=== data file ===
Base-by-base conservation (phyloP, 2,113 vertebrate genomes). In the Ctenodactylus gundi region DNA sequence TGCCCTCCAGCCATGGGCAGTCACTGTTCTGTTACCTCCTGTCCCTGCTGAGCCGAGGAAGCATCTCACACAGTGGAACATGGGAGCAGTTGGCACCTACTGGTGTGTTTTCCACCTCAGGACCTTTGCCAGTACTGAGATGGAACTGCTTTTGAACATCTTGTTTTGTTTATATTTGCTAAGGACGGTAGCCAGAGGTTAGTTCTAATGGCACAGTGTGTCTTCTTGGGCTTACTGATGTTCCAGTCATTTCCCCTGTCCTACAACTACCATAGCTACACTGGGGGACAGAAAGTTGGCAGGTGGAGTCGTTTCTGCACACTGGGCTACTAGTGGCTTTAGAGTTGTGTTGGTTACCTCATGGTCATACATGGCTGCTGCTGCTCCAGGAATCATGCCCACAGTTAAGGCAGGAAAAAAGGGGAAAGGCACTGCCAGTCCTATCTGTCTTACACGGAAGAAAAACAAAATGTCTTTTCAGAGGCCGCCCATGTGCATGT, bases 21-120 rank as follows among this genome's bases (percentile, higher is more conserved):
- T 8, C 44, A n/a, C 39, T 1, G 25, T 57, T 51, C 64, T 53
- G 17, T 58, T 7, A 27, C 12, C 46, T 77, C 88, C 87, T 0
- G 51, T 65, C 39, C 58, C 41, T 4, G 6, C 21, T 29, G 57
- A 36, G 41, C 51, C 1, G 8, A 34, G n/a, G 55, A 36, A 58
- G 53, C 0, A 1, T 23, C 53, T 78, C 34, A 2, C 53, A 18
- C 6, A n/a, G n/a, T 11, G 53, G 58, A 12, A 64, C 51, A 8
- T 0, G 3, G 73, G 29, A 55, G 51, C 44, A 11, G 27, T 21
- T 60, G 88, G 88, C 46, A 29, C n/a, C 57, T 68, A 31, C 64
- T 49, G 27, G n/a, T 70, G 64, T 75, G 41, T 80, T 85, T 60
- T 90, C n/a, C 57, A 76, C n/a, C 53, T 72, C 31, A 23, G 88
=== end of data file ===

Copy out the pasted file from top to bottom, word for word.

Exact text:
Base-by-base conservation (phyloP, 2,113 vertebrate genomes). In the Ctenodactylus gundi region DNA sequence TGCCCTCCAGCCATGGGCAGTCACTGTTCTGTTACCTCCTGTCCCTGCTGAGCCGAGGAAGCATCTCACACAGTGGAACATGGGAGCAGTTGGCACCTACTGGTGTGTTTTCCACCTCAGGACCTTTGCCAGTACTGAGATGGAACTGCTTTTGAACATCTTGTTTTGTTTATATTTGCTAAGGACGGTAGCCAGAGGTTAGTTCTAATGGCACAGTGTGTCTTCTTGGGCTTACTGATGTTCCAGTCATTTCCCCTGTCCTACAACTACCATAGCTACACTGGGGGACAGAAAGTTGGCAGGTGGAGTCGTTTCTGCACACTGGGCTACTAGTGGCTTTAGAGTTGTGTTGGTTACCTCATGGTCATACATGGCTGCTGCTGCTCCAGGAATCATGCCCACAGTTAAGGCAGGAAAAAAGGGGAAAGGCACTGCCAGTCCTATCTGTCTTACACGGAAGAAAAACAAAATGTCTTTTCAGAGGCCGCCCATGTGCATGT, bases 21-120 rank as follows among this genome's bases (percentile, higher is more conserved):
- T 8, C 44, A n/a, C 39, T 1, G 25, T 57, T 51, C 64, T 53
- G 17, T 58, T 7, A 27, C 12, C 46, T 77, C 88, C 87, T 0
- G 51, T 65, C 39, C 58, C 41, T 4, G 6, C 21, T 29, G 57
- A 36, G 41, C 51, C 1, G 8, A 34, G n/a, G 55, A 36, A 58
- G 53, C 0, A 1, T 23, C 53, T 78, C 34, A 2, C 53, A 18
- C 6, A n/a, G n/a, T 11, G 53, G 58, A 12, A 64, C 51, A 8
- T 0, G 3, G 73, G 29, A 55, G 51, C 44, A 11, G 27, T 21
- T 60, G 88, G 88, C 46, A 29, C n/a, C 57, T 68, A 31, C 64
- T 49, G 27, G n/a, T 70, G 64, T 75, G 41, T 80, T 85, T 60
- T 90, C n/a, C 57, A 76, C n/a, C 53, T 72, C 31, A 23, G 88